Rugosa by Creek Stewart
Book Review by Jeff “Venture” Fournier
Note: the reviewer was given an advanced copy to review which will be given away in a future contest.
Many a survival manual is dry and boring. Sure, the information is good and the text clear about the techniques, but if it doesn’t engage you, it won’t be read. Some people are a little tone deaf to survival skills as well and don’t see how they could be practical. On the other end, Survival Fiction is a growing genre with many flashy and improbable characters who only loosely practice survival skills the author might have gleaned from reading a few manuals or watching a YouTube video or three. Creek Stewart’s new survival fiction book Rugosa answers that conundrum in an interesting way.
For those who want to know, the author Creek Stewart is a survival teacher and woodsman operating out of Indiana. He has his own survival school Willow Haven Outdoors (http://willowhavenoutdoor.com), several nonfiction books on preparedness, and even had an instructional survival T.V. show on the Weather Channel. He has extensive background in scouting as well as time in the woods doing what he teaches. Experience is his teacher with his thousands of hours learning in the woods as a student himself. Recently he has released his own line of knives and wilderness cutting tools, Whiskey Knives, available on his website. None of these seem trivial or untested and the quality of an American made blade shines through just looking at them.
With all the knowledge of survival and off grid living in tough times it seems to be an easy leap to writing about them, and Creek’s six previous manuals cover everything from bugout bags to vehicles. Why not do a survival themed story showing off the techniques in use?
Because it’s hard to pull off correctly!
That is the best part of Rugosa in my opinion. It nails that sweet spot like splitting a log with an ax in one blow. Creek Stewart could have easily swung the book to one extreme of the spectrum or the other. A dry story with lifeless characters and predictable outcomes might show survival skills flawlessly executed and instructed but not be very interesting. On the other extreme a character and melodrama heavy piece glosses over the nuts and bolts you need to get right to make the suspension of disbelief happen in a story. Rugosa splits that line and takes you in for a great ride. The story gives you some practical examples of survival strategies while interweaving them in a fast moving story to keep you engaged. You will never eat a jar of homemade Grape Jelly lightly again!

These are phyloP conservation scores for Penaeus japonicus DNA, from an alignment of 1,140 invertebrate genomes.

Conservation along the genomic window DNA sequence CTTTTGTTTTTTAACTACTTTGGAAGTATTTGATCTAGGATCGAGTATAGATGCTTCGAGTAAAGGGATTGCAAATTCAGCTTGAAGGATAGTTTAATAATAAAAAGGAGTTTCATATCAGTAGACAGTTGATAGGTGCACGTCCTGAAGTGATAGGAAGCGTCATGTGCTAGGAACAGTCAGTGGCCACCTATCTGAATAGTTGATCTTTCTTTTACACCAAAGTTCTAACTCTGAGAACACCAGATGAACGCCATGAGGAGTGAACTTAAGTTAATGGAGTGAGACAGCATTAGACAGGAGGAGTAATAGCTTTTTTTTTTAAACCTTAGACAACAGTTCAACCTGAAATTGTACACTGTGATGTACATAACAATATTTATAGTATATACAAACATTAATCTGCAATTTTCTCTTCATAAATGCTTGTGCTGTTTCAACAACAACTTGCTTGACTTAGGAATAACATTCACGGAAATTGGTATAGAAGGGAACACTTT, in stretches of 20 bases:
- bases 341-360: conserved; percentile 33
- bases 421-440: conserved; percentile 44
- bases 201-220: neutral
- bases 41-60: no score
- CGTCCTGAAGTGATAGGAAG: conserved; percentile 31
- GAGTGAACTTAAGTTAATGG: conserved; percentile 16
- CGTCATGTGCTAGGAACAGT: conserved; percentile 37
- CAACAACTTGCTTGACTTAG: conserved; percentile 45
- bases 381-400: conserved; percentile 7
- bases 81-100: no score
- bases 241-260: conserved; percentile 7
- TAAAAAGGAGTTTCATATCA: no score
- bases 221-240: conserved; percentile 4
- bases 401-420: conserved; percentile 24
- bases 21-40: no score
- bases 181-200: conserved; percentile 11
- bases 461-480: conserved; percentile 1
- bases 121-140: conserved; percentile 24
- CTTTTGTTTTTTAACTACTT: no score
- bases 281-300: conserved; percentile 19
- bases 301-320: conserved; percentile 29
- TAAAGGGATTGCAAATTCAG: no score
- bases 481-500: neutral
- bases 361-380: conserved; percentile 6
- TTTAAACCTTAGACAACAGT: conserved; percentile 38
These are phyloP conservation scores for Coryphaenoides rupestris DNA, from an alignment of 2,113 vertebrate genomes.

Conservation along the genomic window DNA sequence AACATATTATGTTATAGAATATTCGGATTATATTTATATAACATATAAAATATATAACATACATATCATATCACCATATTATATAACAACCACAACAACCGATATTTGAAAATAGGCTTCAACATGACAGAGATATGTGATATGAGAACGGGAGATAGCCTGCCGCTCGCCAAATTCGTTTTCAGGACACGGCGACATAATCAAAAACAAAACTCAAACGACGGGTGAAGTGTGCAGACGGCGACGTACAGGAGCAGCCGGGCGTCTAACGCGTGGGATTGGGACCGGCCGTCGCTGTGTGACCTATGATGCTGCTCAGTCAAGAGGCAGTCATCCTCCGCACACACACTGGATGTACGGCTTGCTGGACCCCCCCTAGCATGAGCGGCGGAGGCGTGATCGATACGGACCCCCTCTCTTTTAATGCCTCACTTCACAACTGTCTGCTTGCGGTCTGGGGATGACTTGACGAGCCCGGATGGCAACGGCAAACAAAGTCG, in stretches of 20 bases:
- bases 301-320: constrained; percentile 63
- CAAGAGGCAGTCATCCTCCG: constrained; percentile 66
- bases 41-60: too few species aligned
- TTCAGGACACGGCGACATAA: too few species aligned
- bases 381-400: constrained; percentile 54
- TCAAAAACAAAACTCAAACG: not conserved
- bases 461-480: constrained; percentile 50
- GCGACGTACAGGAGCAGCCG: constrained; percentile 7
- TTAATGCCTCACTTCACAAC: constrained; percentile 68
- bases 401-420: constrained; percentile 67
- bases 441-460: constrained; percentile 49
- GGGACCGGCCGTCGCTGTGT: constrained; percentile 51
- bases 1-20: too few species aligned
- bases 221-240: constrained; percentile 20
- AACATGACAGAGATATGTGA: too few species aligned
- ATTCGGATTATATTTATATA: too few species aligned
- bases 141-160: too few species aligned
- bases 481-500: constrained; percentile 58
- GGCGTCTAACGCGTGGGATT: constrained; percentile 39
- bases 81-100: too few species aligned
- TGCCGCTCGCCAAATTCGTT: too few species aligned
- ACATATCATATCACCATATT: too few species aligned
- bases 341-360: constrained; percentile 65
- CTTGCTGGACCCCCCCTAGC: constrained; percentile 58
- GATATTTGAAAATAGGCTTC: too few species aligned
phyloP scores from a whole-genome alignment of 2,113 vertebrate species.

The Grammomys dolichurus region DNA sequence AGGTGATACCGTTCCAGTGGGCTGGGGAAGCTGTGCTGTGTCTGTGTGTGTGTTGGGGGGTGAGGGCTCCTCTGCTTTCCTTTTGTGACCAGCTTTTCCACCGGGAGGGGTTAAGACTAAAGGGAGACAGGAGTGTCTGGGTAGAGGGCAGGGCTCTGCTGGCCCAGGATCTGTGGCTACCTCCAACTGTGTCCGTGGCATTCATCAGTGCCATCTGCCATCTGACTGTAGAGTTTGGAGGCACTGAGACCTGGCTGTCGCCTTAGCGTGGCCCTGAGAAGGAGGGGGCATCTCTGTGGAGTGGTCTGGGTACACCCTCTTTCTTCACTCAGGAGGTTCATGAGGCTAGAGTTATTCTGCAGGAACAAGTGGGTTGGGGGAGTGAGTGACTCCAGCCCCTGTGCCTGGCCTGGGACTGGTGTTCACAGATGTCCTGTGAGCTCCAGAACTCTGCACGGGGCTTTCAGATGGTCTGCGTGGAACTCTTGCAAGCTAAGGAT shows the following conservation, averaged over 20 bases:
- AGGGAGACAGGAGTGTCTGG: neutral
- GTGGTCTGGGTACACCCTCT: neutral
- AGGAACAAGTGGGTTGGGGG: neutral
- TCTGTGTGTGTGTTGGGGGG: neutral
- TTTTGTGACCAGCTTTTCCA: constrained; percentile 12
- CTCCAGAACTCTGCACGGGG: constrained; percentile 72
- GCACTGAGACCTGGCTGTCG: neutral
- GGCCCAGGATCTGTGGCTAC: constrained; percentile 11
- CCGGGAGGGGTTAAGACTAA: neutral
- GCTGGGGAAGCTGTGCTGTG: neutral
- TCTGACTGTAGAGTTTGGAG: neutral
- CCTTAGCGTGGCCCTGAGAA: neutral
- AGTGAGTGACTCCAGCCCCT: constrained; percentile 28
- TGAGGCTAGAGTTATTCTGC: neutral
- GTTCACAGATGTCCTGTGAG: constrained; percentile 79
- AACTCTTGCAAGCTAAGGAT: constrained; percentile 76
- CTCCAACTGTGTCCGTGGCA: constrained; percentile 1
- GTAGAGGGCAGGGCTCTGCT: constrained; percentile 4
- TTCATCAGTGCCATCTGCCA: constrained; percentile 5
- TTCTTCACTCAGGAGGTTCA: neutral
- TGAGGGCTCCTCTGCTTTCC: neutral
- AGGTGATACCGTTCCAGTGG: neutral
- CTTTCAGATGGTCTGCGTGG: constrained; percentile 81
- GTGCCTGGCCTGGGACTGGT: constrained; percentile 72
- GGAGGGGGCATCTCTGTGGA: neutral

At its heart it’s a love story, but not a sappy romance. The main character Omaha is a seventeen year old living in a declining and all but conquered near future America with his mother and sister. He is in love with a girl named London. When she moves away to live in Philadelphia for a time he realizes his feelings for her and longs for her to return. Shortly after coming to this realization he receives word that the city is about to be cut off and destroyed. Armed only with his survival skills and a few basic items he sets off to travel the 400 miles to get her out past the blockade and back to his family’s survival retreat.
Omaha was raised as a Boy Scout by his family and trained in survival by his father and grandfather. There are many scenes in the book where he uses his skills and woods knowledge to track, hunt, forage and travel his way through all the hazards of his dangerous world. Along with a few basic primers in what to carry, what to avoid doing, the novel also gives you a great deal of hints on tying all of your skills together. Omaha’s greatest asset is his ability to stop and think when it is needed. Many times he is guided by lessons he remembers from his Special Forces trained father and his Native American grandfather. Coupled with his skills and ability to improvise as the situation calls for it, he has quite a ride. If you like outdoor classics like Hatchet you will see a nice parallel.
As good fiction, the book would give you a great weekend’s reading. Not too big to take to camp and it would be well received by readers of many backgrounds. Boy Scouts will enjoy the fact that the protagonist is one of their own, using Scout skills and values to practical effect. Even the average woodsman or hunter will enjoy the hunting and survival scenes that move the story along. Soldiers and the like will appreciate the harrowing combat and the fact that the story has a strong view of Veterans and their story of service and honor as a running theme.
I believe the story is aimed at general audiences but would be great for teens that would enjoy The Hunger Games or other dystopian future type stories. There is a bit of violence and killing as Omaha has to come to terms with the evil of the regime he is struggling against to rescue London and get back home. It’s a grim lesson but one that is also hard to get across to people who have never encountered it before. Creek Stewart does it well and keeps you on the edge of your seat until the very end. Check it out, you will not be disappointed.
Rugosa by Creek Stewart can be found on Amazon.
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